In its long climb up from the scale of molecular processes, life will have unified the universe that was blown apart by the big bang.
Learning from evolution about how to organize cooperation
As part of their goal to advance the evolutionary process on Earth, intentional evolutionaries are working to establish the global organization. They are using an understanding of past evolution to identify how a cooperative global society can be brought into existence.
Evolution has organized cooperation in similar ways in complex cells, multi-celled organisms and other cooperative systems. First and foremost, these cooperatives are all structured so as to minimize destructive conflict between their members, and to facilitate cooperation. Typically, this includes the near eradication of activities such as the inappropriate monopolization of resources by some members, the production of waste products that injure other members, and the withholding from others of the resources they need to realize their potential to contribute to the organization.
For the global society this would mean the virtual eradication of such things as war, terrorism, pollution (including global warming), and corruption at all levels of governance. To enable each and every person to fulfill their potential to contribute to global society, it would mean eradicating starvation, disease and inadequate education. It would also necessitate the facilitation of cooperative endeavors between the peoples of the world for mutual benefit.
Intentional evolutionaries are energized by the knowledge that these outcomes have been achieved time and time again during the past evolution of cooperative organization. They are not naive ideals. Repeatedly, evolution driven by blind trial and error has overcome these types of challenges.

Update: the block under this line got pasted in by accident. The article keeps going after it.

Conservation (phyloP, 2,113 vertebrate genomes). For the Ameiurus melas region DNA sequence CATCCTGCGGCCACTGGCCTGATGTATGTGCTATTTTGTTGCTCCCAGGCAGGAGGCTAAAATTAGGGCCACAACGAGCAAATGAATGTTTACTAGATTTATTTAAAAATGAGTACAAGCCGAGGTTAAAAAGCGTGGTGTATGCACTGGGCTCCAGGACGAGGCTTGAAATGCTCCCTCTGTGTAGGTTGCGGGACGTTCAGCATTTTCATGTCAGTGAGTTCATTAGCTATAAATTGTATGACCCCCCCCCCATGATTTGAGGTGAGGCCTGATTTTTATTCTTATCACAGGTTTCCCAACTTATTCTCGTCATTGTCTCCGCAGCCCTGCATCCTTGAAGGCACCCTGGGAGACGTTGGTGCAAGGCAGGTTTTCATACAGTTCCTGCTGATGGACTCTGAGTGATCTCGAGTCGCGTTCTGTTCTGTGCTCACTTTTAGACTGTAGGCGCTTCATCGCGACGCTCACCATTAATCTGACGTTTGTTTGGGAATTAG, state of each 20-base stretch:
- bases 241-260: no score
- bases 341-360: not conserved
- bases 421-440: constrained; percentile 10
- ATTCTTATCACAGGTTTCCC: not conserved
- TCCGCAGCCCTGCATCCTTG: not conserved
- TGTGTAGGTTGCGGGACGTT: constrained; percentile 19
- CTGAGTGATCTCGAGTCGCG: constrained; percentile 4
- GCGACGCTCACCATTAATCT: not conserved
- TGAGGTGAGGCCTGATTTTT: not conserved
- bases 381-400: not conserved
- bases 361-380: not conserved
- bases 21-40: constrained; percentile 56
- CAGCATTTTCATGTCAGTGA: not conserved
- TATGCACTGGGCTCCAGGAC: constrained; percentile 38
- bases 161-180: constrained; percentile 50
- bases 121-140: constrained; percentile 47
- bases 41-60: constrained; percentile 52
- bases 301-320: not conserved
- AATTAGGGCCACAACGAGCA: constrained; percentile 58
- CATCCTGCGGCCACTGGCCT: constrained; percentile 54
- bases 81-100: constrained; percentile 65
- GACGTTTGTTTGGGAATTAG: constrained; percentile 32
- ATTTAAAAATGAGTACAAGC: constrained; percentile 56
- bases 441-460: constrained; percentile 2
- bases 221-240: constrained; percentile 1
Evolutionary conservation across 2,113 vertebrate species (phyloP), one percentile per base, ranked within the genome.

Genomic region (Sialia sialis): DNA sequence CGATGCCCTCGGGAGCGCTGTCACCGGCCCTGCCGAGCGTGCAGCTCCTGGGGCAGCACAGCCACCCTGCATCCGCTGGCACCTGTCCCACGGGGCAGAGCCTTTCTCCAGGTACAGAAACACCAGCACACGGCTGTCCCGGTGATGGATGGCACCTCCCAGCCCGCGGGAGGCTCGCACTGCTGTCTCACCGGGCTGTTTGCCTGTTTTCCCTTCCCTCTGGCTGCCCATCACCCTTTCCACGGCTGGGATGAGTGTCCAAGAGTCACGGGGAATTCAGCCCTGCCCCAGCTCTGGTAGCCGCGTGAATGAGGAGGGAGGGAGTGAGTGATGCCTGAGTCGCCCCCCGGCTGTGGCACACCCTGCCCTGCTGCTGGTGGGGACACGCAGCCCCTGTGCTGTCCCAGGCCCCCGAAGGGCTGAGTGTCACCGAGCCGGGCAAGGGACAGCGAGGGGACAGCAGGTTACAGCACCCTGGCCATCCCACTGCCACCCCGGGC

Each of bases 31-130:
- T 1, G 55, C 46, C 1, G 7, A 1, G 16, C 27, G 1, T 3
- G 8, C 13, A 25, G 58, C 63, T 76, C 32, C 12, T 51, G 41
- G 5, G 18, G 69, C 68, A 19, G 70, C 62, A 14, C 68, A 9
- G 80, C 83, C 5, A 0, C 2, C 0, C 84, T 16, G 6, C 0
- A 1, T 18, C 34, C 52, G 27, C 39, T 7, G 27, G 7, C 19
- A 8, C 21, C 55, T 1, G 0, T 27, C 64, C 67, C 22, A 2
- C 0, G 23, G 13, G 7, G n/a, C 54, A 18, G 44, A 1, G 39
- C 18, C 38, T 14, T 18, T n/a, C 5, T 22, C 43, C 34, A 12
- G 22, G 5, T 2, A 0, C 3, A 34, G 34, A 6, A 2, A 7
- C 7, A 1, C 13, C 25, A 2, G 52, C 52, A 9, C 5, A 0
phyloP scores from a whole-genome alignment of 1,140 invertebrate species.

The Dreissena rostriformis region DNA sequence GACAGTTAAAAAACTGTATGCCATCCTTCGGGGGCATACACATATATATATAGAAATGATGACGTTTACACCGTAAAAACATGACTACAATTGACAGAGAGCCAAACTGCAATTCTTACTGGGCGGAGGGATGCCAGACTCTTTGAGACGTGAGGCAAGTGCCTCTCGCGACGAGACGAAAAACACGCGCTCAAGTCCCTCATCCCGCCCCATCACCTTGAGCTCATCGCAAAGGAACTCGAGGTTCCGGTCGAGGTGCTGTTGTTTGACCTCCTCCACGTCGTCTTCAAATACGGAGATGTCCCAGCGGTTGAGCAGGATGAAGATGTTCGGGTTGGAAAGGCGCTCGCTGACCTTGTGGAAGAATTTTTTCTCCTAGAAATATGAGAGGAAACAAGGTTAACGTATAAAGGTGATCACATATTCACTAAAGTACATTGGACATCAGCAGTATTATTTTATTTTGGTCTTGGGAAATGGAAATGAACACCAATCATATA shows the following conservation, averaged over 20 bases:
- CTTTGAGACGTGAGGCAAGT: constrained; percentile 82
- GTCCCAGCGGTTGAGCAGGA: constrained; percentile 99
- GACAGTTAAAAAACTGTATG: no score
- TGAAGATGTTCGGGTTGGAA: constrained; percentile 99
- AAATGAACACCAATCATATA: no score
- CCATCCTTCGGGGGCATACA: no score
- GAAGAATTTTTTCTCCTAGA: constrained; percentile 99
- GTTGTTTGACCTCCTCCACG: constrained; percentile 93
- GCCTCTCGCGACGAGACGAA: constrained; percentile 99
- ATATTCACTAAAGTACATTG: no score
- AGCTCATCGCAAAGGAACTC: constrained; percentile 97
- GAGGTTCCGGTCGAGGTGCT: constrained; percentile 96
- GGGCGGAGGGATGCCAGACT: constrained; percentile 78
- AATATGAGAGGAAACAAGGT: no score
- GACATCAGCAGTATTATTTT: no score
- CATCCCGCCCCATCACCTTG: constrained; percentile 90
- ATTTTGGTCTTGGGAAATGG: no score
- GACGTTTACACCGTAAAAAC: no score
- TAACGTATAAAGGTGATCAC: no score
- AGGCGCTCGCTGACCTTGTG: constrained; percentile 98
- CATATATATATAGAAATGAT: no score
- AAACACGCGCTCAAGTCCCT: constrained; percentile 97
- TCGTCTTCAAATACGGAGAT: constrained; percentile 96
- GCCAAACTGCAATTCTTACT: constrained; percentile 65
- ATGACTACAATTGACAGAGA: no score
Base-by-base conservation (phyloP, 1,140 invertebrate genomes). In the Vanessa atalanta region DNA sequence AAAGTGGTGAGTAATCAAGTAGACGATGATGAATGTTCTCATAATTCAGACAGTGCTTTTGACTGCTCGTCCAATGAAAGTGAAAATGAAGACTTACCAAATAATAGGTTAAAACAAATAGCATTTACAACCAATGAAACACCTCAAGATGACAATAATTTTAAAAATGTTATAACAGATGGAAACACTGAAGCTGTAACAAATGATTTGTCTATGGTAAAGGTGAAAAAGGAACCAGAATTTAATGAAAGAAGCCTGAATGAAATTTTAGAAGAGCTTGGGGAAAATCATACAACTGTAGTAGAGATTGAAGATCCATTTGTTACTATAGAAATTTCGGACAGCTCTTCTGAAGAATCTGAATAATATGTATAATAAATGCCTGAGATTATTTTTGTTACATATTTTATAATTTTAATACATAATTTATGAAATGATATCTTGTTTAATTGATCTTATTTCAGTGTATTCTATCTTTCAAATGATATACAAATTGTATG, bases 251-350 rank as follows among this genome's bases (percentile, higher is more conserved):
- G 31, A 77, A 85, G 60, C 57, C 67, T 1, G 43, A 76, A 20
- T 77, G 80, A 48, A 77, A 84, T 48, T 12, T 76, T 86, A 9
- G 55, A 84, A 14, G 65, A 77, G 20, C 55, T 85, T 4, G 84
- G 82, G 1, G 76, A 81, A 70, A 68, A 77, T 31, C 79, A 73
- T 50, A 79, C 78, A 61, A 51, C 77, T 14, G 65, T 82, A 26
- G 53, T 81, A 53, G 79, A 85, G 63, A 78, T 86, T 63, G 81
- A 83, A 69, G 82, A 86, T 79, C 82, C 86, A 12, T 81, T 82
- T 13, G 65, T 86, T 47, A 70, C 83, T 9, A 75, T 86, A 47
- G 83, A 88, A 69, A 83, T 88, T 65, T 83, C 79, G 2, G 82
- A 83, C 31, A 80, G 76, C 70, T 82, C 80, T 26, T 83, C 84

The prevention of war between nation states is no more difficult to achieve than the near eradication of conflict between cells that had previously spent millions of years in destructive competition, or between the ancestors of social ants who had been programmed to kill each other whenever they met, or between the members of the United States of America or the members of the European Union, all of whom have a history of conflict and reciprocal destruction.
Evolution has organized warring individuals into harmonious cooperatives by aligning the interests of the individual with the interests of the organization. This ensures that when a member’s actions advantage the organization, they also advantage the member. And when the actions harm the organization, the member is harmed.
As a result, members who pursue their own individual interests will also pursue the interests of the organization, as if guided by an invisible hand. Cooperation pays. Members capture the benefits of anything they can do to assist the organization. Within the group, they therefore treat the other as self.
Significantly, the emergence of cooperatives does not depend upon the surrender of self-interest. This would be as impossible at all other levels of organization as in human affairs. As biologists have long known, organisms that take the benefits of cooperation without cooperating in return will generally out-compete those that cooperate. Cooperation emerges only when evolution discovers a form of organization in which it pays to cooperate.
To an extent, this form of organization can be achieved through reciprocal exchanges between members. Members will benefit from providing goods and services to others if they receive benefits in exchange. In human societies these exchange processes take the form of economic markets.
But these processes alone will not align the interests of members with the organization—there is nothing to prevent members from taking benefits without reciprocating. Those who cheat in this way tend to end up in front. Cooperation will be undermined.
Furthermore, systems of reciprocal exchange are unable to deal effectively with goods and services whose benefits can be obtained freely by anyone—i.e. where the benefits cannot be restricted to the individuals participating in the exchange (the ‘public goods’ of human economic systems). In these cases, ‘free riders’ will be able to obtain benefits without giving anything in return, again undermining cooperation.
The role of governance in organizing cooperation